Then there are works by Simone Martini (the Annunciation), Paolo Uccello (the Battle of San Romano), Piero di Cosimo (Perseus who frees Andromeda), Albrecht Dürer (the Adoration of the Magi), Titian (Flora, the Venus d Urbino), Parmigianino (the Madonna with the long neck), Fra Filippo Lippi (Madonna and Child with two Angels), Andrea del Verrocchio (the Baptism of Christ), Hugo van der Goes (the Portinari triptych).

Central nucleus are the rooms of masters such as Sandro Botticelli (Spring, the Birth of Venus, the Adoration of the Magi and other works), Leonardo da Vinci (the Annunciation, the Adoration of the Magi), Michelangelo (the Doni Tondo), Raphael (Our Lady of the Goldfinch, Pope Leo X with Cardinals Giulio de ‘Medici and Luigi de’ Rossi), Caravaggio (Bacchus, the Sacrifice of Isaac, the Medusa), Piero della Francesca (diptych of Duke Federico da Montefeltro and della Duchess Battista Sforza d’Urbino).

Florence, Italy. Author and Copyright Marco Ramerini
Florence, Italy. Author and Copyright Marco Ramerini


In addition to the Uffizi, Florence has other museums of global importance: the Bargello has numerous sculptures, and contains many masterpieces of the art of sculptors such as Donatello, Giambologna, and Michelangelo. The Accademia Gallery houses Michelangelo’s famous David and his unfinished slaves (Prigioni).

The San Marco museum houses the masterpieces of Fra Angelico. After crossing the Arno on the Ponte Vecchio, you reach the huge Palazzo Pitti, with the Palatine Gallery which contains part of the Medici family’s private collection. In addition to the Medici collection, the palace also contains a large number of Renaissance masterpieces including works by Raffaello and Tiziano as well as a large collection of modern art, costumes, and porcelain.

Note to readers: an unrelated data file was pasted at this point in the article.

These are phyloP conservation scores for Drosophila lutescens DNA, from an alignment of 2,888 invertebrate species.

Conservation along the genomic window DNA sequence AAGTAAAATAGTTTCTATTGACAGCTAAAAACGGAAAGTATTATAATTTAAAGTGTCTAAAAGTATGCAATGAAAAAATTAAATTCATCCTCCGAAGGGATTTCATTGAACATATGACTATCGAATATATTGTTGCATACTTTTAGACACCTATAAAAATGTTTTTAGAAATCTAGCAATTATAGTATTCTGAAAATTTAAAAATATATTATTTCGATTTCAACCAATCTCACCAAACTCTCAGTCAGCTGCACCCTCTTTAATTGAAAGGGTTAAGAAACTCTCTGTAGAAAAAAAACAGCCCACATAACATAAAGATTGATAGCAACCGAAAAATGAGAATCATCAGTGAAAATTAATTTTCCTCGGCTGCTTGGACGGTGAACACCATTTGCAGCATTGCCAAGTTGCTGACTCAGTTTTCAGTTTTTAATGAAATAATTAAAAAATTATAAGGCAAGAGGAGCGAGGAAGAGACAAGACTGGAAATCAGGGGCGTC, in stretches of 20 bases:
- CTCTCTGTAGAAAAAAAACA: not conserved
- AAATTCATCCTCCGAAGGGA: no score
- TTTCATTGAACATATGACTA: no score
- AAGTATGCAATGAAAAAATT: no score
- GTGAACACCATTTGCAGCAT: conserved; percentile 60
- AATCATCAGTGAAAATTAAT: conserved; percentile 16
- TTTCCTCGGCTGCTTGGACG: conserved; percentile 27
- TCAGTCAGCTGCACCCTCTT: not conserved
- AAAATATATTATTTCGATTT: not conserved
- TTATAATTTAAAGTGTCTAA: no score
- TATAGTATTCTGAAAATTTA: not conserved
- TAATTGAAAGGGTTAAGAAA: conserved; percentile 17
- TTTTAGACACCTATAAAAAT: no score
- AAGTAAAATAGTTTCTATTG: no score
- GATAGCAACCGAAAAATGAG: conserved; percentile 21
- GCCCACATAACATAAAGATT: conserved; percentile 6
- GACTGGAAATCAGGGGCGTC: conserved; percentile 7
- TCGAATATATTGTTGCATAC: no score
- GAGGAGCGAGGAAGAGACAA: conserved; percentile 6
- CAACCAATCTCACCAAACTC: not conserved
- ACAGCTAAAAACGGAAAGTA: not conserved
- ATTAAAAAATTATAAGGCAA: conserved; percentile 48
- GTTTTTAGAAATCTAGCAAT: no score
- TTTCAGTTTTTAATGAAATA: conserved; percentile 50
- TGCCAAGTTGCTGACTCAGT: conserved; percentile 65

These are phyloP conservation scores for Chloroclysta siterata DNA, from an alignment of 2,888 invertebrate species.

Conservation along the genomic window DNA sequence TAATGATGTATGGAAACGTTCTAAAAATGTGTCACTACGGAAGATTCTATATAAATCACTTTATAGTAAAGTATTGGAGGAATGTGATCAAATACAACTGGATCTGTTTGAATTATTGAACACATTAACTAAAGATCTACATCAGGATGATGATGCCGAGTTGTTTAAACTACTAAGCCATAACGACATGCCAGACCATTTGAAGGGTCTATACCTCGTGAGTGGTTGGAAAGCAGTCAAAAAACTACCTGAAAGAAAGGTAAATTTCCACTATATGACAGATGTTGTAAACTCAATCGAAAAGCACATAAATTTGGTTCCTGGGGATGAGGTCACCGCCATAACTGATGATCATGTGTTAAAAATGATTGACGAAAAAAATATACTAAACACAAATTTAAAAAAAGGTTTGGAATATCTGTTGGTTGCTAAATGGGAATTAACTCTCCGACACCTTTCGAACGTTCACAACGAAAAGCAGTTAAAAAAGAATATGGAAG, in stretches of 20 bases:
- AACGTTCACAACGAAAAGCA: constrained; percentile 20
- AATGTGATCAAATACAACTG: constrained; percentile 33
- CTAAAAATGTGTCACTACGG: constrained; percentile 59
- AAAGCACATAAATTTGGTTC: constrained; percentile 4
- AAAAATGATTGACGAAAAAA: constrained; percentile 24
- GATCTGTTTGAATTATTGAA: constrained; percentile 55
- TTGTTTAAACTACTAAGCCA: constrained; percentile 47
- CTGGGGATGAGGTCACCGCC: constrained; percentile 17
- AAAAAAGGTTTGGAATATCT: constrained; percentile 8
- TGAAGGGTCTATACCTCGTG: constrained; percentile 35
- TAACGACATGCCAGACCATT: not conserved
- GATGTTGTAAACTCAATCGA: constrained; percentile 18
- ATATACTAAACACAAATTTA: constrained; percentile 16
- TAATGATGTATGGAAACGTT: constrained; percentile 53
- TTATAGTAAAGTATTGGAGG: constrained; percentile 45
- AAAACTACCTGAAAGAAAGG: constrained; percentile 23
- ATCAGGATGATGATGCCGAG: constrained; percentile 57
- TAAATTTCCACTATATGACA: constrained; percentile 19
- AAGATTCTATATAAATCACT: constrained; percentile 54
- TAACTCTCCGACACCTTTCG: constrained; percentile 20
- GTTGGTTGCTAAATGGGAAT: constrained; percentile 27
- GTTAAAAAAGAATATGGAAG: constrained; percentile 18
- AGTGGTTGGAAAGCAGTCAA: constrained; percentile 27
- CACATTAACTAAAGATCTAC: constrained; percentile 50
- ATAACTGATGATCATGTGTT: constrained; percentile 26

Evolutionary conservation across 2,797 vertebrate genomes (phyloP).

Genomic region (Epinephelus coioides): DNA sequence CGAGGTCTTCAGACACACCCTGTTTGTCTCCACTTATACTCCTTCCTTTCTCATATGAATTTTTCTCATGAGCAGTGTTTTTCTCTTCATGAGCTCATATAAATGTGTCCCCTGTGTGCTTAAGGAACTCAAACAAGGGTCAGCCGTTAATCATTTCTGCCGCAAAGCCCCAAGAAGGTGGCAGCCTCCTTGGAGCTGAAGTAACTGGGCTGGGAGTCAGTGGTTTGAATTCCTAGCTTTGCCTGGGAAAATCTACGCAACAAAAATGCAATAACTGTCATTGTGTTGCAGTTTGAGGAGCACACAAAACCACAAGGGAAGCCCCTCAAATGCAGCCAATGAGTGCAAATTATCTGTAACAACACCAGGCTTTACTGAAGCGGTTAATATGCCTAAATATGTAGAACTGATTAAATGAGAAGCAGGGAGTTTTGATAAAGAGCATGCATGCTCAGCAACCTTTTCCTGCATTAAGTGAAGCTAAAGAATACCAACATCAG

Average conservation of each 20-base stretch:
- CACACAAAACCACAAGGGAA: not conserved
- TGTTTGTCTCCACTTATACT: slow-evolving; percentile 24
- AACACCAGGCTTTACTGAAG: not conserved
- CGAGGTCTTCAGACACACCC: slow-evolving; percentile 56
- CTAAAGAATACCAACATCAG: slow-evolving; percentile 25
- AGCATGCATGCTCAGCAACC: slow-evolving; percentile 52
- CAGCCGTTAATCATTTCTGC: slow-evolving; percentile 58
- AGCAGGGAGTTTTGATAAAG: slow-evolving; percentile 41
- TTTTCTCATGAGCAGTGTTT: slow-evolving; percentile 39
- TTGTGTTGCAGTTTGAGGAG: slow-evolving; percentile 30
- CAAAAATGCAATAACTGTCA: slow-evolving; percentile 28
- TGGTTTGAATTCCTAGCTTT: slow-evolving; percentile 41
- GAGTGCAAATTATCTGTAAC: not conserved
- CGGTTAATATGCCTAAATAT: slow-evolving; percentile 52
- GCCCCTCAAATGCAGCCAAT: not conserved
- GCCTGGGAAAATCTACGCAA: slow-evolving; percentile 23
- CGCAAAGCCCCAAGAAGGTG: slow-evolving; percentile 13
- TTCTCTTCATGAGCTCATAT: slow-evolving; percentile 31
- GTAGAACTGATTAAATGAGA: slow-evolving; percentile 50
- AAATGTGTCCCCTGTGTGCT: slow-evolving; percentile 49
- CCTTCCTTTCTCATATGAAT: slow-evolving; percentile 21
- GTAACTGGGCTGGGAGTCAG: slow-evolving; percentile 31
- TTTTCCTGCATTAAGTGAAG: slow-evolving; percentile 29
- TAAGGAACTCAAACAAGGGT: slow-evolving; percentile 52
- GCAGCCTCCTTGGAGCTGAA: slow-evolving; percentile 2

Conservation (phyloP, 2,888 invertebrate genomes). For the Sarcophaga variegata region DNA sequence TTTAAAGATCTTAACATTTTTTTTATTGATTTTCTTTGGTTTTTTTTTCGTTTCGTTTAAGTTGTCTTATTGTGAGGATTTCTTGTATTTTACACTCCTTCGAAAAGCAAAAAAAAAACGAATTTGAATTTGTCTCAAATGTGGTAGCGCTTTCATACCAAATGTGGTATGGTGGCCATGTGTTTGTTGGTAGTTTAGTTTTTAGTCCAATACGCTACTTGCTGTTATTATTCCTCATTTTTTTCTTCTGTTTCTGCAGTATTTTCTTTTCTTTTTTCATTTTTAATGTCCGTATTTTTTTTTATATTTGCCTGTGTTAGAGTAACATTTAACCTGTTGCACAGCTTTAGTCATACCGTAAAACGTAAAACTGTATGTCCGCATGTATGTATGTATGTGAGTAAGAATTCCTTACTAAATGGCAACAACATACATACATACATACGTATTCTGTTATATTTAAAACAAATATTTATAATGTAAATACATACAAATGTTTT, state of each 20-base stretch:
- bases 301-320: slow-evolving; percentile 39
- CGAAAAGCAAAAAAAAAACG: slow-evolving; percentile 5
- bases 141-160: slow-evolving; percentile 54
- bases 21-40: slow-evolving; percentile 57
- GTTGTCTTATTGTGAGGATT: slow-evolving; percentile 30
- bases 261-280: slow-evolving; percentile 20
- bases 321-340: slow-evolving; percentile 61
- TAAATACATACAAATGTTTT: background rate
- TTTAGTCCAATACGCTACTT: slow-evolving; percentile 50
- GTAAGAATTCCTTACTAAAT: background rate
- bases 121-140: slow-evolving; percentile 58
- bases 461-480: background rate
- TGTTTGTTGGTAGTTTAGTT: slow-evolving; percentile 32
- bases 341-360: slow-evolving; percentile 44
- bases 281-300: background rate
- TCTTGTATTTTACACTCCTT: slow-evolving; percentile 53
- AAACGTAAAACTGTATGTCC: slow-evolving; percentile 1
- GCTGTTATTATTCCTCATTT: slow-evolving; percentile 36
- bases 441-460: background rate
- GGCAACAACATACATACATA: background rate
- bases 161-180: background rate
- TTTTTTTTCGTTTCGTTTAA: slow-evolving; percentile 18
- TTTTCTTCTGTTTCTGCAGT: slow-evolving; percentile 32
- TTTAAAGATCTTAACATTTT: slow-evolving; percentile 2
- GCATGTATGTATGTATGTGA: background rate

Around the Pitti Palace is the Boboli Garden, with elaborate landscape and numerous sculptures. The Basilica of San Lorenzo houses the Medici Chapels, the mausoleum of the Medici family. The Basilica of Santa Croce contains the monumental tombs of Galileo, Michelangelo, Machiavelli, and many other famous Italians. As for Dante inside the Basilica there is only a cenotaph, Dante’s Tomb is located in Ravenna.

Biancone, Piazza della Signoria, Florence, Italy. Author and Copyright Marco Ramerini
Biancone, Piazza della Signoria, Florence, Italy. Author and Copyright Marco Ramerini

Other important basilicas and churches in Florence are those of Santa Maria Novella, Santo Spirito, San Miniato al Monte, Ognissanti, and Orsanmichele. The Arno river cuts the old city in two, one of the bridges that cross it is the famous Ponte Vecchio, full of goldsmith shops. The bridge also houses the famous Vasari Corridor which connects the Uffizi with Palazzo Pitti.


The public transport service in the city is carried out by the ATAF. The tickets are on sale from tobacconists, bars, newsagents and also via SMS. The main bus station is located near the Santa Maria Novella train station. In the city there is no metro network, but there is an urban tram network called TramVia. For now three lines are working. The first one that connects Scandicci (where there is a convenient exchanger parking inside the A1 highway) to the Central station of Santa Maria Novella. A second line connecting the station with the airport. A third line connects the station with the Careggi hospital.

The climate of Florence.